How to prune an aloe plant

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How to prune an aloe plant
Aloe vera. (Anna Ivanova/iStock/Getty Images)

Aloe plants come in a variety of shapes and sizes. Some are known as tree hybrids and can grow to well over a metre high, while other varieties such as aloe vera can be grown in pots on windowsills. Prune aloe vera to obtain the thick medicinal gel out of the leaves. Aloe is very hardy and taking leaves off now and then will not harm the plant. Large aloes in pots have to be pruned to prevent them from falling over. Always remove dead or diseased leaves so the plant can reserve its energy for healthy new growth.

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Things you need

  • Knife
  • Pruning shears

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Instructions

    Pruning smaller plants

  1. 1

    Take off an outer leaf. Healthy green - or other natural colour of the aloe - leaves can be taken off the outside of the plant to keep it from growing too large. Aloe vera leaves can be pruned for the aloe gel inside. Take care not to nick or cut adjoining leaves as this will slow their growth. Pull an outside leaf down and away from the other leaves and slice or snip the leaf as close to the base as possible.

    Aloe gel is used on a wide variety of skin ailments including minor burns, insect bites, sunburn, sores, rashes, conjunctivitis and others.

  2. 2

    Prune dead and dying leaves. Leaves on the outside that are turning yellow can indicate that the aloe plant has outgrown its pot. Remove these leaves to relieve crowding.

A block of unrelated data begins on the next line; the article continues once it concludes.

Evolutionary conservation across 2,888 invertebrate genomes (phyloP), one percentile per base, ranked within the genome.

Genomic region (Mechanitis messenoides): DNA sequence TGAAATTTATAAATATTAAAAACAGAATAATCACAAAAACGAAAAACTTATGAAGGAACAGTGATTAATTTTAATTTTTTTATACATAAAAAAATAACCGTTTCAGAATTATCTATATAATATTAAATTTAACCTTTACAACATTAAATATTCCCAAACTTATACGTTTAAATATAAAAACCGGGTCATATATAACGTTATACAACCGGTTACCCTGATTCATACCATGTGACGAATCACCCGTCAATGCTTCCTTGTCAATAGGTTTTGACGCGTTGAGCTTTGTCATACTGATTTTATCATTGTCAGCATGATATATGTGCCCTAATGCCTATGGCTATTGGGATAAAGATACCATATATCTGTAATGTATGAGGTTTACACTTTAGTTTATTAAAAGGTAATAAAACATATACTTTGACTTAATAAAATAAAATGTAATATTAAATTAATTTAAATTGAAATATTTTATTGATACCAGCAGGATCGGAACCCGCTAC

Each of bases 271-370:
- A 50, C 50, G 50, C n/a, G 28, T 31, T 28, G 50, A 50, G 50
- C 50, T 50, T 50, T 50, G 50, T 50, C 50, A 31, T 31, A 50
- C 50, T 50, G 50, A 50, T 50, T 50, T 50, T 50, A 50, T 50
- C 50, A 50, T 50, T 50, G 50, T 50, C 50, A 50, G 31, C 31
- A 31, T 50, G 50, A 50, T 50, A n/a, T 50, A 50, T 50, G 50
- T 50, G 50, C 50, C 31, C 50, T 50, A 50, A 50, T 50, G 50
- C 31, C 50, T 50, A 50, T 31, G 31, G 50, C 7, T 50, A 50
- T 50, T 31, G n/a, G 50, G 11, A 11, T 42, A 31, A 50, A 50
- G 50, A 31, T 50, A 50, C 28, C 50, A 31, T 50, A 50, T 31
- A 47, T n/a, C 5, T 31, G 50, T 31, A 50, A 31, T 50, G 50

Dead leaves on the inside can also be an indication of overcrowding, disease, or insect infestation. Remove these as carefully as possible and consider treating the plant or repotting it in a larger pot.

  3. 3

    Remove offshoots. Offshoots spread out from the base of the parent plant and look like miniature aloe plants. Offshoots are one way aloe plants naturally propagate. Each offshoot will mature into an adult plant so they should be removed to prevent overcrowding the parent plant. Offshoots can be replanted in another pot.

    Pruning larger plants

  1. 1

    Remove dead or dying leaves. Cut the leaves as close to the base as possible. Larger leaves may require a bow saw.

  2. 2

    Remove the offshoots. To keep your outdoor aloe from taking over the rest of the garden, you have to remove the offshoots. Cut these free from the main plant and remove them completely, including the roots.

  3. 3

    Remove the rosette. Large outdoor varieties of aloe like the American aloe, also known as the century plant, produce giant flower stalks known as rosettes. These can be up to nine metres (30 feet) high and the rosette will die soon after flowering. The rosette will fall over and can be a hazard unless it is removed carefully.

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